Biology student earns nod at capitol for research

Biology Student Earns Nod For Research

(This story contains contributions from USAO Communication student Candace Williams)

A biology student earned a third place nod for her research after presenting it at the capitol as part of a statewide effort to showcase scholarship.

Bailey Vinsant, junior biology and natural science major from Morris, presented at the state capitol in late March as part of the Oklahoma Experimental Program to Stimulate Competitive Research (OK EPSCoR).

The research titled “Bat Survey of Tinker Air Force Base,” was conducted over two years after Dr. Jason Shaw, assistant professor of biology, was contacted by officials at the base to help discover how many bat species lived on the grounds.

Shaw chose Vinsant to help him conduct this survey knowing she was interested in helping with research as an undergraduate.

“I picked Bailey because she asked me prior to this if I had any research she could help with. I always try to incorporate students into research,” Shaw said.

The duo spent two years using a variety of techniques to classify the bat species on the base.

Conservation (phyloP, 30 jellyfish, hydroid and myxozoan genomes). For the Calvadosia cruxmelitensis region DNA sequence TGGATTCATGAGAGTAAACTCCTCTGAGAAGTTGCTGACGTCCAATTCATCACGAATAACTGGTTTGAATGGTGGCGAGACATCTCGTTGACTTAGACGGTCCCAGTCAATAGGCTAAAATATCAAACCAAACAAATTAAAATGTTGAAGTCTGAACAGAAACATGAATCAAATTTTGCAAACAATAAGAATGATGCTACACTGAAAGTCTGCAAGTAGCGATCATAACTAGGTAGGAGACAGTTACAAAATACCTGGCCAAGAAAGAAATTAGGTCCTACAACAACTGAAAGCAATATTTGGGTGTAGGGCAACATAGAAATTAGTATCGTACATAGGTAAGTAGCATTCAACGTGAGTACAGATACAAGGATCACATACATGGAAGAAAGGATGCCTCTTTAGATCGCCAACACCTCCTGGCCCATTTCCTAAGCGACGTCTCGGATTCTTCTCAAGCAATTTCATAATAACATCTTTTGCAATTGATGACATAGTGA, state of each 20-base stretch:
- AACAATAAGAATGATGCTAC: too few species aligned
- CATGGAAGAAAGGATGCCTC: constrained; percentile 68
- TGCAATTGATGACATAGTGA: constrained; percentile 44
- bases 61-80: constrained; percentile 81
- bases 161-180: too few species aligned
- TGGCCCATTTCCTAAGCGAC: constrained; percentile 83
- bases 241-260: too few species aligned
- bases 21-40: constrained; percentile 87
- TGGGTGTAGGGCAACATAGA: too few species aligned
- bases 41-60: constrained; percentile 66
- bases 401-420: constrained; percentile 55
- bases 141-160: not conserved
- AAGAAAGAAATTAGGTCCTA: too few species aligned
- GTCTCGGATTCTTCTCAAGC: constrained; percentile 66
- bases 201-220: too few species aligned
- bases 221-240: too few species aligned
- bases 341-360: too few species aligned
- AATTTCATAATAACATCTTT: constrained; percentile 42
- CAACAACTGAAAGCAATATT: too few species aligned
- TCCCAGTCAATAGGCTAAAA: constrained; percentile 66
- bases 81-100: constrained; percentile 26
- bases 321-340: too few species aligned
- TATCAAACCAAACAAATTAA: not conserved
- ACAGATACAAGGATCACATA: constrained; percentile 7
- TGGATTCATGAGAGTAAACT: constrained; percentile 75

Vinsant said that the research was invaluable to her learning experience at the university.

“I want to go into a master’s program focused on public health in bio-security and disaster preparedness, as well as environmental health,” Vinsant said. “There is only one school in the country that has this program so anything that I can do, like proving my skills as a researcher as a junior in my undergrad, will go a long way towards helping me realize my goals.”

Shaw was very pleased with Vinsant’s work on the project.

“Bailey did a good job,” Shaw said. “She was very self motivated and very proactive with trying to find information. This helped her in her presentation and she was able to answer questions more readily.”

Hand-selected by their institutions, students present scientific research posters during the prestigious event, which is designed to showcase the outstanding research being conducted by students enrolled at Oklahoma’s colleges and universities.

Vinsant was one of only 24 students statewide chosen to present.

USAO placed a heightened emphasis on undergraduate research with the introduction of its Research Endorsement Certification in 2012.

The 10-hour sequence of courses guides students through all phases of research—from learning research methods and tools across academic disciplines, to working one-on-one with a faculty research supervisor, to presenting their work at conferences.

Students who complete the project earn a Research Endorsement credential on their transcripts.

This credential, signaling a more rigorous experience than a capstone class or senior project, give students a distinct advantage when applying for graduate school and for jobs that value critical thinking skills.

--> -->